Here in New Hampshire, we are teetering on following our fellow New England states in passing a comprehensive no-smoking law, that would ban lighting up in restaurants in lounges. The proposed law has passed the House and is headed for the Senate — where the fight is looking uncertain. Our governor (a Democrat) has not, to the best of my knowledge, said whether or not he would sign the bill.
Now, I am a militant anti-smoker. Both my parents died of smoking-related causes. I cannot stand the smell of smoke. I will do almost any favor for a friend, but I will never aid and abet them in getting cigarettes. If a virus were to suddenly sweep the globe and render the tobacco plant extinct tomorrow, I would rejoice.
But above that I put principle and freedom.
No one is compelled to visit — or even work in — a place that tolerates smoking. People are always free to vote with their feet, vote with their wallets, and decide whether or not they want to frequent such places. Several years ago a Manchester 24-hour diner (the Red Arrow) decided to make the switch after decades and ban smoking. Many predicted it would be the diner’s death-knell. Instead, their business actually increased.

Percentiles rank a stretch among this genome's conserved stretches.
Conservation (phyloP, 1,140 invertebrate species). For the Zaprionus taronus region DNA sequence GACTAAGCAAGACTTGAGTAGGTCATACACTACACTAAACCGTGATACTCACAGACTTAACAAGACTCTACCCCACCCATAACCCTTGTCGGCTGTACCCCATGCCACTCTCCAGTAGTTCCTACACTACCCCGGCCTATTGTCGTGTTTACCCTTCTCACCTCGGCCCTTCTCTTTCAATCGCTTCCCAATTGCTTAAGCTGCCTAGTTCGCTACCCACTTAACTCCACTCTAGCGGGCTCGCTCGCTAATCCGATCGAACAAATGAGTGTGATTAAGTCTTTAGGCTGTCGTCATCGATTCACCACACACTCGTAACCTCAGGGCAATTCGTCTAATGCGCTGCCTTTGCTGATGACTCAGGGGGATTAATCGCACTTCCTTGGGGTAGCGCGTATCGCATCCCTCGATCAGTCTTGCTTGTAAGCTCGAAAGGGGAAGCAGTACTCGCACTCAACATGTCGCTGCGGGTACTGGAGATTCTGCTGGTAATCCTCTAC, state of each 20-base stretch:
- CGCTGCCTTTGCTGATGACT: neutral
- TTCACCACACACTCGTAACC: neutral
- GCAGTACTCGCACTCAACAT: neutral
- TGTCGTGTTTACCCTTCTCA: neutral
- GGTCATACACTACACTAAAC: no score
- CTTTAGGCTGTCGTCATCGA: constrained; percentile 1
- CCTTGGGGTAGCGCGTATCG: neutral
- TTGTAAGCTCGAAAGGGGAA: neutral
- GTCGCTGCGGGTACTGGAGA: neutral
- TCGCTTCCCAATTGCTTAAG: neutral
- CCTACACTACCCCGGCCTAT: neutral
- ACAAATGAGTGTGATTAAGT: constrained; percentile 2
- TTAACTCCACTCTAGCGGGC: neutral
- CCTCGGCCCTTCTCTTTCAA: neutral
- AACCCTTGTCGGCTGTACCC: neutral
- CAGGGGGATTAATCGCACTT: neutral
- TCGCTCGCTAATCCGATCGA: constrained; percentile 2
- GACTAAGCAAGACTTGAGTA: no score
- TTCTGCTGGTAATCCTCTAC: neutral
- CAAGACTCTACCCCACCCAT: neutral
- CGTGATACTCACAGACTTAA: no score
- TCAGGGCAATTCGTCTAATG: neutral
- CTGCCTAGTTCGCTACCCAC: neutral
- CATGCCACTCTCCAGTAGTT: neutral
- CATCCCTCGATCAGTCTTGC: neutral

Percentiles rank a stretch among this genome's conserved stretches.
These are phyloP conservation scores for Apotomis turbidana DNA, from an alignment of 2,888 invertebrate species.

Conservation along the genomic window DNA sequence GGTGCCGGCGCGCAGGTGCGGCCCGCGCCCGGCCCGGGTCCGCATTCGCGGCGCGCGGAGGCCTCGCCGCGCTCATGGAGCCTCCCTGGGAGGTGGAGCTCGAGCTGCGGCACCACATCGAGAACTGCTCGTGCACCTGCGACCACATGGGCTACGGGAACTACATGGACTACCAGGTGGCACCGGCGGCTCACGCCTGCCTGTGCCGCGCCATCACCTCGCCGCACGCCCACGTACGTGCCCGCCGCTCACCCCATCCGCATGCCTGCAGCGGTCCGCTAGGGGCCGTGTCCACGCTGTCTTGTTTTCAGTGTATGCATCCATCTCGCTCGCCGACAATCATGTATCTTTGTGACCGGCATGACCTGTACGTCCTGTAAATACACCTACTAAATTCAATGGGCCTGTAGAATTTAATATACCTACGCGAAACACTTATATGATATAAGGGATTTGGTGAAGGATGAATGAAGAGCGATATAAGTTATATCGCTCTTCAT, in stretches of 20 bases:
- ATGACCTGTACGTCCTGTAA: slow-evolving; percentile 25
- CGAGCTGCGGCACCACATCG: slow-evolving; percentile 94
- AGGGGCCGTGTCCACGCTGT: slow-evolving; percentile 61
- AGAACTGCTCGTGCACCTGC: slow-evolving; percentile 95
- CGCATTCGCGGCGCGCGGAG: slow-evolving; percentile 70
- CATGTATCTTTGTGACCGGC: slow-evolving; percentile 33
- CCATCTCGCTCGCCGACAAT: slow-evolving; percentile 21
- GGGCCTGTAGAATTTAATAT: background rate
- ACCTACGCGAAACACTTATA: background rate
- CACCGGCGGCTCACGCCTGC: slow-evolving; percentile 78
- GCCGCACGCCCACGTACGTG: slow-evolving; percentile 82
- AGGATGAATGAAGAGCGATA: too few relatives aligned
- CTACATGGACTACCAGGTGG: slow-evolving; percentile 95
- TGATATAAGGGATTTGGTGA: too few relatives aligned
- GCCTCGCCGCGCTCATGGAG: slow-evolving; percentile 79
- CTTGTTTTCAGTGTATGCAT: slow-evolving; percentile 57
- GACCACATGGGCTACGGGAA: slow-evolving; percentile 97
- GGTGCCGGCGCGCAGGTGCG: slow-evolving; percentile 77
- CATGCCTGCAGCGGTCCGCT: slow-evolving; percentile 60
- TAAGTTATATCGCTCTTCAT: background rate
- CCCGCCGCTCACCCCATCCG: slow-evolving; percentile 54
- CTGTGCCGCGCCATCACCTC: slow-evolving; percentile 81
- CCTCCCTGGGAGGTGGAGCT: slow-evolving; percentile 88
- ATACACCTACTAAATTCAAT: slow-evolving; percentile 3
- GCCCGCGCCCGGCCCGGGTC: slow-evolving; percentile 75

Likewise, one lawmaker cited one of her constituents, who had just spent almost $20,000 installing a ventilation system to keep the smoke away from the non-smokers. Should the law pass, the restaraunt in question will have wasted all that money it spent in complying with the current law.
I’ve been to restaurants that have smoking sections. I don’t like them — I almost always end up getting a whiff or two of smoke, and it annoys me and throws me off my meal. But I have a simple choice — I can simply go elsewhere, and give my hard-earned dollars to those businesses that act in a way with which I agree.
But I certainly don’t need to get the power of the state behind me. They ought to have more important matters to deal with — or, most importantly, simply do nothing.
That’s one of the nice things about New Hampshire and our part-time legislature (we pay them $100 per YEAR for serving). They seldom feel “obligated” to earn their pay by simply passing new laws, like seems to happen so often in Massachusetts.